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20 of 22 people found the following review helpful
5.0 out of 5 stars Intelligent, sensible and full of wisdom .....
The many testimonials quoted in the front of the book sum it up.
I am a Project Manager who is familiar with the challenges of building temporary teams. This book deals with it all - from building team spirit and motivation, to dealing with difficult team members and disputes. The authors show how to build up the trust and respect a team leader needs to head up...
Published on 20 July 2002 by Jon Jay

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2 of 2 people found the following review helpful
3.0 out of 5 stars If you have read any of the other David Maister books, do not bother
There are two elements to assessing this book - as someone who has not read any previous work of the author, and from the perspective of someone hoping that the book will build upon, rather than just paraphrase what the author has previously published.

I will start with the positive version first - for someone completely new to Daivd Maister's books. What you...
Published on 26 Nov 2010 by AK


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20 of 22 people found the following review helpful
5.0 out of 5 stars Intelligent, sensible and full of wisdom ....., 20 July 2002
By 
Jon Jay "JonAJay" (UK) - See all my reviews
(REAL NAME)   
The many testimonials quoted in the front of the book sum it up.
I am a Project Manager who is familiar with the challenges of building temporary teams. This book deals with it all - from building team spirit and motivation, to dealing with difficult team members and disputes. The authors show how to build up the trust and respect a team leader needs to head up people he has no real authority over. But the advice here is good not just for PMs but also for Supervisors, Team Leaders and other Middle Managers.
It's obvious that McKenna and Maister have done this in practice, not just in theory. Their style is sensible and mature. Where some of their techniques may not be completely appropriate for a British workforce, at least their realism provokes consideration.
This book should be read by anyone who takes "man-management" seriously. I want people to enjoy working for me and to walk away from my Projects feeling enriched and fulfilled. This book may well help me achieve that.
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12 of 13 people found the following review helpful
5.0 out of 5 stars Some great material that I can share & use as a refresher, 22 Jan 2004
By 
Keith Appleyard "kapple999" (Brighton, UK) - See all my reviews
(VINE VOICE)    (REAL NAME)   
Gripe no. 1 : I hope its not going to become a common occurrence in business books, but there were 7 pages of 35 advance reviews (but 5 of them were only 2 lines which said little). Let me decide for myself if the book is any good – show me the product. Also, I work in IT, but there didn't seem to be a single reviewer with an IT background?
The book looks at the leader/manager/coach of a disparate group of professionals, assuming a mix of seniors & juniors.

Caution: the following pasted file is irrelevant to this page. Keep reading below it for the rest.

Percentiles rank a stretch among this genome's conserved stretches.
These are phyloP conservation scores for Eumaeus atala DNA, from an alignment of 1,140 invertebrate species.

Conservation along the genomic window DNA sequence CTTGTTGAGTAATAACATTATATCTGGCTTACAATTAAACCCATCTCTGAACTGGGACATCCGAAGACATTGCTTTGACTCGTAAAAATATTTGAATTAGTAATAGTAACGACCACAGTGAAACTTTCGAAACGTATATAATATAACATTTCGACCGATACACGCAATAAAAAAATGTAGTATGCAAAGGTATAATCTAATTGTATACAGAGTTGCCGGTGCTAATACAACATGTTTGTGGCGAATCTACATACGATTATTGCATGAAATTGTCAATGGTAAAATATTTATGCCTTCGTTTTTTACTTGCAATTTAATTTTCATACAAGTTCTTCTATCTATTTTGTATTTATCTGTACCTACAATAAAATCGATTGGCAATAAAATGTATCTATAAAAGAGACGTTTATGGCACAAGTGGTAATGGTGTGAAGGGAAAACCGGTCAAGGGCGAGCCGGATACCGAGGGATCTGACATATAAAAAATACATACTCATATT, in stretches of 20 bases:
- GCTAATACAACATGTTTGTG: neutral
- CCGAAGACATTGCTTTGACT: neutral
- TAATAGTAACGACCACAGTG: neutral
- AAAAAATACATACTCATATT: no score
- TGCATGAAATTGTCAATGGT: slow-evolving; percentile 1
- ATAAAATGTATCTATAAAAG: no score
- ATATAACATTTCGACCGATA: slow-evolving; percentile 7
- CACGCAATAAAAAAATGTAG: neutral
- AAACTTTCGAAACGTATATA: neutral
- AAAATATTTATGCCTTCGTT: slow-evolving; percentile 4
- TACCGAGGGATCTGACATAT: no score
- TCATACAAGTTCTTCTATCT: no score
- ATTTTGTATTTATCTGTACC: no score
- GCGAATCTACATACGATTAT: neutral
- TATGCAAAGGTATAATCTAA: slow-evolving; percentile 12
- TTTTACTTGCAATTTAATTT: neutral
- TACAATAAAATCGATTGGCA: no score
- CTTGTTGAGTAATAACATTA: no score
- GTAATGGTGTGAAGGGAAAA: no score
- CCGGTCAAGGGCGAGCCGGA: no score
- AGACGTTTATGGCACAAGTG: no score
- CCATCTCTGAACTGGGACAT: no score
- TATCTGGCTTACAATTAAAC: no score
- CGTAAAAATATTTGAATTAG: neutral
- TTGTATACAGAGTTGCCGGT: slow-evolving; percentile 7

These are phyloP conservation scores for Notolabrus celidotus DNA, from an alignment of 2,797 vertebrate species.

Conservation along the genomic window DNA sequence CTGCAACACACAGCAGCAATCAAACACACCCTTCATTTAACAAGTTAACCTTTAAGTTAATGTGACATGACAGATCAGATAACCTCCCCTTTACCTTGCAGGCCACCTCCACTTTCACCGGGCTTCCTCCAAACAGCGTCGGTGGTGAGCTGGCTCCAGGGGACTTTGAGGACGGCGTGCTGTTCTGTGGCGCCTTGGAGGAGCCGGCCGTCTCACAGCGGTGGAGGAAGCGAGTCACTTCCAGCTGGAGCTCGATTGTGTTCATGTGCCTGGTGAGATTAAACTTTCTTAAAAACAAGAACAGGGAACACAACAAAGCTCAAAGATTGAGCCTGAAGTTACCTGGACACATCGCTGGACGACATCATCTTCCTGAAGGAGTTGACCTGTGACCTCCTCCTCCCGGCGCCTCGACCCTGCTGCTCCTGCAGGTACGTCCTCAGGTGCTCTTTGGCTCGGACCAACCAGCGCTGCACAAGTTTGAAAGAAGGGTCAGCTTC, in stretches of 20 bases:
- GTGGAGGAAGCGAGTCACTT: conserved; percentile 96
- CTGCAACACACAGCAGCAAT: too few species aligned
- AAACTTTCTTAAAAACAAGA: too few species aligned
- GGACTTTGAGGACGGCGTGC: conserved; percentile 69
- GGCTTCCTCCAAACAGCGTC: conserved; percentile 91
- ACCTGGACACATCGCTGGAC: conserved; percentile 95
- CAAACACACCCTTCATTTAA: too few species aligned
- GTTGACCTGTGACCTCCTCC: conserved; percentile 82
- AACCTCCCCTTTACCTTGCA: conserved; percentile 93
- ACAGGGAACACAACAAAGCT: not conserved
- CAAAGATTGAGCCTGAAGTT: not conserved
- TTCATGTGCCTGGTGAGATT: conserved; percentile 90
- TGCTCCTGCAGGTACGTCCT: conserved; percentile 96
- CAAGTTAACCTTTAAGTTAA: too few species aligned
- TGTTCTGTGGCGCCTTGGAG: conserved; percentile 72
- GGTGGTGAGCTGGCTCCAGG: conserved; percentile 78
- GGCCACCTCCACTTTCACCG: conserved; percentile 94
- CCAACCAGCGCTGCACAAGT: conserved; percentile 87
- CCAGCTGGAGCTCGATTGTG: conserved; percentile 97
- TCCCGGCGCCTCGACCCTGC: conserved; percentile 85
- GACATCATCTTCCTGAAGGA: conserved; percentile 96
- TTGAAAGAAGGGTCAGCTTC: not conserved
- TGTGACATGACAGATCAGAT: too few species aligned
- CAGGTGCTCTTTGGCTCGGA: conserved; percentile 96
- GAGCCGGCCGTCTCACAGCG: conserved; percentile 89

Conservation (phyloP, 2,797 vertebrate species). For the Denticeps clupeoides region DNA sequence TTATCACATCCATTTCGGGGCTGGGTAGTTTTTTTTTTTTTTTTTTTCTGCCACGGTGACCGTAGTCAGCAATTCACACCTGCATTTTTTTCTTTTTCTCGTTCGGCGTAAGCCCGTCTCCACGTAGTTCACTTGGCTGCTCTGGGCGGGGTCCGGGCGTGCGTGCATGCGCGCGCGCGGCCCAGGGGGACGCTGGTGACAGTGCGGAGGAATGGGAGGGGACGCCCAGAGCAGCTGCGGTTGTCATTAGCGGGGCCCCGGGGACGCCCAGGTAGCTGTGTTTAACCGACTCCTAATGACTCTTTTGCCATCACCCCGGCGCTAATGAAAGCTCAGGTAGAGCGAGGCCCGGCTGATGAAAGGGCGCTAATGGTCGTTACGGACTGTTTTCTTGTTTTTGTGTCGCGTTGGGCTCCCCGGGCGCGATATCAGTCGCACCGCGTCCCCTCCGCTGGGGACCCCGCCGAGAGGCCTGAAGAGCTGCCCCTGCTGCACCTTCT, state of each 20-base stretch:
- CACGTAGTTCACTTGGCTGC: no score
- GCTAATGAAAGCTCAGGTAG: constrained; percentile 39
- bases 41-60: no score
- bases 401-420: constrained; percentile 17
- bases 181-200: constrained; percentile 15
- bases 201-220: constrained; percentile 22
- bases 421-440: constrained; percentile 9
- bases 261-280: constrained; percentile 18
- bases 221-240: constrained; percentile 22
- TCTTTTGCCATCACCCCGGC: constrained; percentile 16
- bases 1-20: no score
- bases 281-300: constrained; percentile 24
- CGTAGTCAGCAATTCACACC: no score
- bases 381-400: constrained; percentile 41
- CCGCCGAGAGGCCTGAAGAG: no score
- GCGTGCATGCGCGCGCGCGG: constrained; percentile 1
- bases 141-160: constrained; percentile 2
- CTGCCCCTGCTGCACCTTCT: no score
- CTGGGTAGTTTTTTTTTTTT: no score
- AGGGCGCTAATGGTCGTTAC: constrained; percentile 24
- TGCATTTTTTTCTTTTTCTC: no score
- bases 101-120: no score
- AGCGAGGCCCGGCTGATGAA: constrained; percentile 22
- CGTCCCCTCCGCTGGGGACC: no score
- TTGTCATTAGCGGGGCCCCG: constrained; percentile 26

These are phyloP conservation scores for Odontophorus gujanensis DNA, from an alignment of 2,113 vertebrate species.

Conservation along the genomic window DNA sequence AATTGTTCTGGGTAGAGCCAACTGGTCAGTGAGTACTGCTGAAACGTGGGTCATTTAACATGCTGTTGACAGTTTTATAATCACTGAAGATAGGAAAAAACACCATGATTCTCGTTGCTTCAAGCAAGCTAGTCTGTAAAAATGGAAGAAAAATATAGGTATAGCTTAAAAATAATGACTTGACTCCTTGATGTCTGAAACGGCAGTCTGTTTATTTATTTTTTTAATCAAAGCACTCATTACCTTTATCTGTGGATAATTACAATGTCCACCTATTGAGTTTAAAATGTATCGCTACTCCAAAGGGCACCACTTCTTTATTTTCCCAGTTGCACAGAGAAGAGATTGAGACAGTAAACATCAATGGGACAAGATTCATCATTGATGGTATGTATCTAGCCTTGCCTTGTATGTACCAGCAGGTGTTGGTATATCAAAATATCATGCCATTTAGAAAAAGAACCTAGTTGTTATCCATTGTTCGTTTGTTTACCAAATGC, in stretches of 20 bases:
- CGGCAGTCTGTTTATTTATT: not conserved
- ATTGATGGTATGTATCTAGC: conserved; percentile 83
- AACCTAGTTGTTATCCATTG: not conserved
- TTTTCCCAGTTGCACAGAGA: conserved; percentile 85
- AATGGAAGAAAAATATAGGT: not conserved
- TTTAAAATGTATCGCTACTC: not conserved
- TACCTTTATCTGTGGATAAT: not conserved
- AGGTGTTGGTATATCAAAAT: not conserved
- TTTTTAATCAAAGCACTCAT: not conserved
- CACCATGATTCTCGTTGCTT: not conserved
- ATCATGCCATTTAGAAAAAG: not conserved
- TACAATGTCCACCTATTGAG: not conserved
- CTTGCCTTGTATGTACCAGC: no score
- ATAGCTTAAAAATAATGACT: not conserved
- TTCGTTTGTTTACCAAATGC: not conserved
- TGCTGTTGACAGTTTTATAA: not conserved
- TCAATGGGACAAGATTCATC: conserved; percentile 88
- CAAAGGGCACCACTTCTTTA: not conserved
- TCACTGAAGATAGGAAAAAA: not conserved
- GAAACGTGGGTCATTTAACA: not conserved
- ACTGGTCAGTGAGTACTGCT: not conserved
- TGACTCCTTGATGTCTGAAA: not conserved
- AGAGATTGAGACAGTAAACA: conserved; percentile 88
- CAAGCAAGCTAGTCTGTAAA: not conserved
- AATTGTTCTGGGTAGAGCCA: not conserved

I think the book isn't just for the leader/manager/coach – because in many such groups today, there can be rotation (time-based or task-based) where any of the group of professionals might be called upon to perform the leadership / coaching / mentoring role. So the book should be read by all members of the team. Also the leader is human – they might not be 'doing it right as per the book', and it could be useful for the others (they are all equals after all) to be informed to provide that guidance/correction.
The Sections are laid out well : getting ready; coaching the individual; coaching the team; building for the future.
It classes individuals into 4 styles : amiable, analytical, driver, expressive (I tend more towards the expressive), and how to work with each.
I also like the way it addressed underperforming members, how to correct the problem rather than try to rationalise it out of existence.
Because professionals jealously guard their autonomy, reserving the right to work as they see fit, professional groups have a greater-than-average tendency to become ill-disciplined – and thus a whole chapter is dedicate to how to run a meeting of such individuals.
I work in such a group, where there are 20 of us, probably 50:50 seniors & juniors (though we don't refer to ourselves in that way).
Gripe no. 2 : However, one thing missing explicitly from the book is if there are any strengths, weaknesses, opportunities & threats from a geographically disparate or culturally diverse group?
My group is spread across 2 continents, 5 different timezones, with only 2 hours in the day when our extended workday (8am-6pm) coincides. We comprise at least 5 different nationalities & religions, and it seems many more political viewpoints. But time and time again, this material seemed to assume that this was a relatively homogeneous group, everyone was coming together physically in the same room, or at least, didn't even consider that people might be in the same geographical locations but be on the phone, and thus unable to see each others body language. My group only get together in the same room twice a year. We've evolved techniques over the 7 years we've been together to accommodate this, but I would have appreciated it more if this modern reality had been addressed?
I also liked the discussion on the maximum size of the group, and one correspondents rule of thumb that the group is too big if he can't tell you the name of everyone's spouse/significant other & what that person does for a living (assuming its OK culturally to ask for that information – in some cultures it's a no-no).
There's an excellent wrap-up where the dozens of checklists (don't let the apparent volume put you off – it's not that bad) are summarised and classified, and you are reminded in which chapters they are to be found.
Overall I think my group is doing quite well 80% of what is in the book, with maybe 10% that we wouldn't agree with, leaving us 10% that we could improve upon. I'm going to recommend it to everyone else.